Sophia Rodriguez

Educational Leadership and Cultural Foundations (ELC) Department 
Sophia Rodriguez headshot

Assistant Professor
Office: 350 SOE Building

Research Interest

sociological analysis of education policy, immigrants and education, community-school partnerships, youth activism, qualitative inquiry, and ethnography


  • Ph.D. in Cultural and Educational Policy Studies, Loyola University Chicago
  • M.S. in English Education for Adolescence, Fordham University
  • M.A. in Literature and Critical Theory, 19th century American Studies, Sonoma State University
  • B.A. in Political Science, with honors; English Literature, Marquette University


Dr. Rodriguez’s Ph.D. is in Cultural and Educational Policy Studies (history and sociology of education). Dr. Rodriguez is a social science researcher, drawing on tools from the disciplines of education and sociology to inquire about the social and cultural contexts of education policy and practice. She uses critical qualitative research methodologies and mixed-methods to examine minoritized youth experiences of activism, inequality, identity, and belonging. She has taught English and ESL grades 7-12 in New York City public schools and in Chicago. She has been the Chair of the Foucault and Contemporary Theory SIG through the American Educational Research Association (AERA) and is a member of several organizations, including: American Educational Studies Association (AESA), American Sociological Association, and Comparative and International Education Society (CIES). She currently serves on the editorial boards of Policy Futures in Education and Educational Studies.

Her current grant research projects, funded by the Institute for Museum and Library Services (2016-2019) and the Spencer Foundation (2018-2020), focus on the experiences of newcomer undocumented immigrant youth in K-12 schools, and how educators and school-based mental health professionals can better advocate for newcomer undocumented immigrant youth.

Link to Dr. Rodriguez’s CV


Rodriguez, S. (In press). Fragmented dwellings: Undocumented youth activism in higher education spaces in an era of the Anthropocene. Philosophy and Theory in Higher Education.

Rodriguez, S. (2018). ‘Good, deserving immigrants’ join the Tea Party: How South Carolina policy excludes Latinx and undocumented immigrants from educational opportunity. Education Policy Analysis Archives, 26(103). DOI:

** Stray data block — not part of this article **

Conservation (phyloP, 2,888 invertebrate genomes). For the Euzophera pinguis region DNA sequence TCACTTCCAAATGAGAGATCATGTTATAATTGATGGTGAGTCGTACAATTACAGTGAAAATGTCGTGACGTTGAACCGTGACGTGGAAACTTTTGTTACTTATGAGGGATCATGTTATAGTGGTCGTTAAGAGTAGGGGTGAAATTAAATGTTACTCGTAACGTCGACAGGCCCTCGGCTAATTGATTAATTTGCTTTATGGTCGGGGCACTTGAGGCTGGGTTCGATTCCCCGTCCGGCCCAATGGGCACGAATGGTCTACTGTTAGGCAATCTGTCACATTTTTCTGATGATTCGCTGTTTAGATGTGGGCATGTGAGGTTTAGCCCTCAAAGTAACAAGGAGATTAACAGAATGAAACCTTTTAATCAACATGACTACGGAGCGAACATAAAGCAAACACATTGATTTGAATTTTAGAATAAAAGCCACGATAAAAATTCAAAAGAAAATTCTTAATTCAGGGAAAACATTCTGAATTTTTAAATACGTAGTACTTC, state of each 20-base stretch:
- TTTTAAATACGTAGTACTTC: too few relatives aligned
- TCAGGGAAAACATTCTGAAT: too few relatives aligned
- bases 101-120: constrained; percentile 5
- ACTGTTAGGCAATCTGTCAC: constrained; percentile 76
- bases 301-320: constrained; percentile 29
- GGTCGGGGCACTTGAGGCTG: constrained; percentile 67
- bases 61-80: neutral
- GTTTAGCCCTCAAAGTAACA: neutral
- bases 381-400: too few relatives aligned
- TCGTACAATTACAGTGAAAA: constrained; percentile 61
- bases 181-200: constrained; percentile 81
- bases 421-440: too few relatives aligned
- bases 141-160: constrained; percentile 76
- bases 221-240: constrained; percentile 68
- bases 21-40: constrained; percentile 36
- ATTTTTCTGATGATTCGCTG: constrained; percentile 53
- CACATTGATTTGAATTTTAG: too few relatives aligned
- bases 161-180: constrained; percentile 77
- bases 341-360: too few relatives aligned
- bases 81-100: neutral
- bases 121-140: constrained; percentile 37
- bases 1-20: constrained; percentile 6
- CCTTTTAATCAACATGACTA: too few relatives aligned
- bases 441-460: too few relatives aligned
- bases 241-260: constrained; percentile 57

Rodriguez, S., Monreal, T.*, & Howard, K.J. (2018). “It’s about hearing and understanding their stories”: Teacher empathy and socio-political awareness toward newcomer undocumented students in the New Latino South. Journal of Latinos and Education. DOI: 10.1080/15348431.2018.1489812

Rodriguez, S. (2018). “Risky” Subjects: Theorizing migration as risk and implications for newcomers in schools and societies. European Education50(1), 6-26.

  • Lead Article

Rodriguez, S. & Monreal, T.*[1] (2017). “This state is racist.”: Policy problematization and undocumented youth experiences in the New Latino South. Educational Policy, 31(6), 764–800.

Rodriguez, S. (2017). “People hide, but I’m here. I count.”:  Examining undocumented youth identity formation in an urban community-school, Educational Studies., 53(5), 468-491.

Rodriguez, S. (2017). “My eyes were opened to the lack of diversity in our best schools”: Re-conceptualizing competitive school choice policy as a racial formation, The Urban Review, 49(4), 529-550.

Rodriguez, S. (2016). Toward a methodology of death: Deleuze’s event as method for critical ethnography. Critical Questions in Education, 7(3), 232-249.

Howard, J., Thompson, C. Nash, K., & Rodriguez, S. (2016). Missing stories: The messy processes, multifaceted risks, and multiple roles of critical ethnographers. Critical Questions in Education, 7(3), 302- 324.

Tesar, M., Kupferman, D., Rodriguez, S. & Arndt, S. (2016). Forever young: Childhoods, fairy tales and philosophy. Global Studies of Childhood, 6(2), 1-12.

Rodriguez, S. (2016). “We need to grab power where we can”: Teacher activists’ responses to neoliberal policies during the Chicago teacher’s strike of 2012-2013. Workplace: A Journal for Academic Labor, 26, 74-88.

Rodriguez, S. (2015). The dangers of compassion: The cultural positioning of refugee students in policy and education research and the impact on teacher education. Knowledge Cultures, 3(2), 112-126.

Rodriguez, S. (2013). “Can we just get rid of the classroom?”: Thinking space, relationally. Taboo: Journal of Culture and Education, 13(1), 97-111. 

[1] * denotes graduate student co-author.